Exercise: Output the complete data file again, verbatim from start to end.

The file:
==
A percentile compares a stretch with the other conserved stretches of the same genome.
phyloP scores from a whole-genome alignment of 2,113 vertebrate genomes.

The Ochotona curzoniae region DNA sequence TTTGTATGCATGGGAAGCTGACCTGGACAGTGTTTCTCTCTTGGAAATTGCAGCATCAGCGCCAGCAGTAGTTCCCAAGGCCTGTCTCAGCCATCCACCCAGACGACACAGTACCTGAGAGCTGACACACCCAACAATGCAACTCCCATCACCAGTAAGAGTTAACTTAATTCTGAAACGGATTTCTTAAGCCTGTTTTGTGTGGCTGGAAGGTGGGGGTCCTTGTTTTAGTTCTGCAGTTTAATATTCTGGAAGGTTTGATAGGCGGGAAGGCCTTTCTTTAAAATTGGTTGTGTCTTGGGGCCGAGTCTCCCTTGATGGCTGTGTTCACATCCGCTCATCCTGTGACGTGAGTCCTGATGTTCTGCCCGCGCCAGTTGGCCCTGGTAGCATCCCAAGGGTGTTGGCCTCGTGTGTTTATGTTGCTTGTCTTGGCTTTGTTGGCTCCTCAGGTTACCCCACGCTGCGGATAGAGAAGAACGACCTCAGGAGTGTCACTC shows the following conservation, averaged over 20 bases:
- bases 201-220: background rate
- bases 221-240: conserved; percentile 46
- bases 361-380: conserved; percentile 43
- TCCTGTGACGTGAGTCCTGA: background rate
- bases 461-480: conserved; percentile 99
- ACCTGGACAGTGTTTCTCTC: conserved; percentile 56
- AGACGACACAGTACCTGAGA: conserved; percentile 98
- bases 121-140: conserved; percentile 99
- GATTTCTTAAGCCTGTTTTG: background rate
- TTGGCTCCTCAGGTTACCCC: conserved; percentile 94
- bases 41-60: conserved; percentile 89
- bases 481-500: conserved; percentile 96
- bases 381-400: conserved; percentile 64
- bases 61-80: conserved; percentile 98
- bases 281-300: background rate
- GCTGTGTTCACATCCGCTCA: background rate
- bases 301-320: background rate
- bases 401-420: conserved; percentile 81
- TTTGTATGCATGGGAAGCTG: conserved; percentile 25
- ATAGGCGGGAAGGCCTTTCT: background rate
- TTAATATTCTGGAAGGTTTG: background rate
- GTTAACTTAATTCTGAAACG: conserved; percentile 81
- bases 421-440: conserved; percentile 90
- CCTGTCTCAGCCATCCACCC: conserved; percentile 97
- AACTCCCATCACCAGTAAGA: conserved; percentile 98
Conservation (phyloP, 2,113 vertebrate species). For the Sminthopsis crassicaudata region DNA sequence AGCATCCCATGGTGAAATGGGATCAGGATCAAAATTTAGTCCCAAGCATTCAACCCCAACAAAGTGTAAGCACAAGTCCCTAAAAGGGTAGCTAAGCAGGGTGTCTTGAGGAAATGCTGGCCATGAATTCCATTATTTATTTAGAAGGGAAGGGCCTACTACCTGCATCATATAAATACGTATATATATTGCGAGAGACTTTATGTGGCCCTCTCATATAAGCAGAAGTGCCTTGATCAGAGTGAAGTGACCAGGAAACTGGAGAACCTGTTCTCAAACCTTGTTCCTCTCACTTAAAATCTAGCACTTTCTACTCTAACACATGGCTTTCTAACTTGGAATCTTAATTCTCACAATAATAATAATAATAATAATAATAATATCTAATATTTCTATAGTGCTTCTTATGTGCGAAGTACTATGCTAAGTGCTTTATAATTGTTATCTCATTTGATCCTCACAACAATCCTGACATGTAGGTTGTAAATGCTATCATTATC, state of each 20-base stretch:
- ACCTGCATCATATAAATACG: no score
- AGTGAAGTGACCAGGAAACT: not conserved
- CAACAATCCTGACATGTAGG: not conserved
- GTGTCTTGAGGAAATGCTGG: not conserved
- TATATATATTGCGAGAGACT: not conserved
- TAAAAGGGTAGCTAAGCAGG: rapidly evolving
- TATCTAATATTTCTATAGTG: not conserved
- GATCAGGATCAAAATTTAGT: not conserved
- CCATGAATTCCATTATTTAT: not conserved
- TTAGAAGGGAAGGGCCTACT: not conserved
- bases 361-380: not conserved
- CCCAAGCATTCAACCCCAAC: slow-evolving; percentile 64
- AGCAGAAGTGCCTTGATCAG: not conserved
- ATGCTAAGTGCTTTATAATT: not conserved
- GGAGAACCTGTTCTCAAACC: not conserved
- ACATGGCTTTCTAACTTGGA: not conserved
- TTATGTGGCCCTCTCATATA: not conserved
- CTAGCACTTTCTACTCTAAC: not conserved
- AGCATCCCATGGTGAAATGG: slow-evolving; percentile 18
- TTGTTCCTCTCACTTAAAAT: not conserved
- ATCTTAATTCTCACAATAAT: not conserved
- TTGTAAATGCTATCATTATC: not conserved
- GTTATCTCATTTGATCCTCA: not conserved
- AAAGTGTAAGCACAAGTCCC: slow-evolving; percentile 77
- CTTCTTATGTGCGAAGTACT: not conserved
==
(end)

A percentile compares a stretch with the other conserved stretches of the same genome.
phyloP scores from a whole-genome alignment of 2,113 vertebrate genomes.

The Ochotona curzoniae region DNA sequence TTTGTATGCATGGGAAGCTGACCTGGACAGTGTTTCTCTCTTGGAAATTGCAGCATCAGCGCCAGCAGTAGTTCCCAAGGCCTGTCTCAGCCATCCACCCAGACGACACAGTACCTGAGAGCTGACACACCCAACAATGCAACTCCCATCACCAGTAAGAGTTAACTTAATTCTGAAACGGATTTCTTAAGCCTGTTTTGTGTGGCTGGAAGGTGGGGGTCCTTGTTTTAGTTCTGCAGTTTAATATTCTGGAAGGTTTGATAGGCGGGAAGGCCTTTCTTTAAAATTGGTTGTGTCTTGGGGCCGAGTCTCCCTTGATGGCTGTGTTCACATCCGCTCATCCTGTGACGTGAGTCCTGATGTTCTGCCCGCGCCAGTTGGCCCTGGTAGCATCCCAAGGGTGTTGGCCTCGTGTGTTTATGTTGCTTGTCTTGGCTTTGTTGGCTCCTCAGGTTACCCCACGCTGCGGATAGAGAAGAACGACCTCAGGAGTGTCACTC shows the following conservation, averaged over 20 bases:
- bases 201-220: background rate
- bases 221-240: conserved; percentile 46
- bases 361-380: conserved; percentile 43
- TCCTGTGACGTGAGTCCTGA: background rate
- bases 461-480: conserved; percentile 99
- ACCTGGACAGTGTTTCTCTC: conserved; percentile 56
- AGACGACACAGTACCTGAGA: conserved; percentile 98
- bases 121-140: conserved; percentile 99
- GATTTCTTAAGCCTGTTTTG: background rate
- TTGGCTCCTCAGGTTACCCC: conserved; percentile 94
- bases 41-60: conserved; percentile 89
- bases 481-500: conserved; percentile 96
- bases 381-400: conserved; percentile 64
- bases 61-80: conserved; percentile 98
- bases 281-300: background rate
- GCTGTGTTCACATCCGCTCA: background rate
- bases 301-320: background rate
- bases 401-420: conserved; percentile 81
- TTTGTATGCATGGGAAGCTG: conserved; percentile 25
- ATAGGCGGGAAGGCCTTTCT: background rate
- TTAATATTCTGGAAGGTTTG: background rate
- GTTAACTTAATTCTGAAACG: conserved; percentile 81
- bases 421-440: conserved; percentile 90
- CCTGTCTCAGCCATCCACCC: conserved; percentile 97
- AACTCCCATCACCAGTAAGA: conserved; percentile 98
Conservation (phyloP, 2,113 vertebrate species). For the Sminthopsis crassicaudata region DNA sequence AGCATCCCATGGTGAAATGGGATCAGGATCAAAATTTAGTCCCAAGCATTCAACCCCAACAAAGTGTAAGCACAAGTCCCTAAAAGGGTAGCTAAGCAGGGTGTCTTGAGGAAATGCTGGCCATGAATTCCATTATTTATTTAGAAGGGAAGGGCCTACTACCTGCATCATATAAATACGTATATATATTGCGAGAGACTTTATGTGGCCCTCTCATATAAGCAGAAGTGCCTTGATCAGAGTGAAGTGACCAGGAAACTGGAGAACCTGTTCTCAAACCTTGTTCCTCTCACTTAAAATCTAGCACTTTCTACTCTAACACATGGCTTTCTAACTTGGAATCTTAATTCTCACAATAATAATAATAATAATAATAATAATATCTAATATTTCTATAGTGCTTCTTATGTGCGAAGTACTATGCTAAGTGCTTTATAATTGTTATCTCATTTGATCCTCACAACAATCCTGACATGTAGGTTGTAAATGCTATCATTATC, state of each 20-base stretch:
- ACCTGCATCATATAAATACG: no score
- AGTGAAGTGACCAGGAAACT: not conserved
- CAACAATCCTGACATGTAGG: not conserved
- GTGTCTTGAGGAAATGCTGG: not conserved
- TATATATATTGCGAGAGACT: not conserved
- TAAAAGGGTAGCTAAGCAGG: rapidly evolving
- TATCTAATATTTCTATAGTG: not conserved
- GATCAGGATCAAAATTTAGT: not conserved
- CCATGAATTCCATTATTTAT: not conserved
- TTAGAAGGGAAGGGCCTACT: not conserved
- bases 361-380: not conserved
- CCCAAGCATTCAACCCCAAC: slow-evolving; percentile 64
- AGCAGAAGTGCCTTGATCAG: not conserved
- ATGCTAAGTGCTTTATAATT: not conserved
- GGAGAACCTGTTCTCAAACC: not conserved
- ACATGGCTTTCTAACTTGGA: not conserved
- TTATGTGGCCCTCTCATATA: not conserved
- CTAGCACTTTCTACTCTAAC: not conserved
- AGCATCCCATGGTGAAATGG: slow-evolving; percentile 18
- TTGTTCCTCTCACTTAAAAT: not conserved
- ATCTTAATTCTCACAATAAT: not conserved
- TTGTAAATGCTATCATTATC: not conserved
- GTTATCTCATTTGATCCTCA: not conserved
- AAAGTGTAAGCACAAGTCCC: slow-evolving; percentile 77
- CTTCTTATGTGCGAAGTACT: not conserved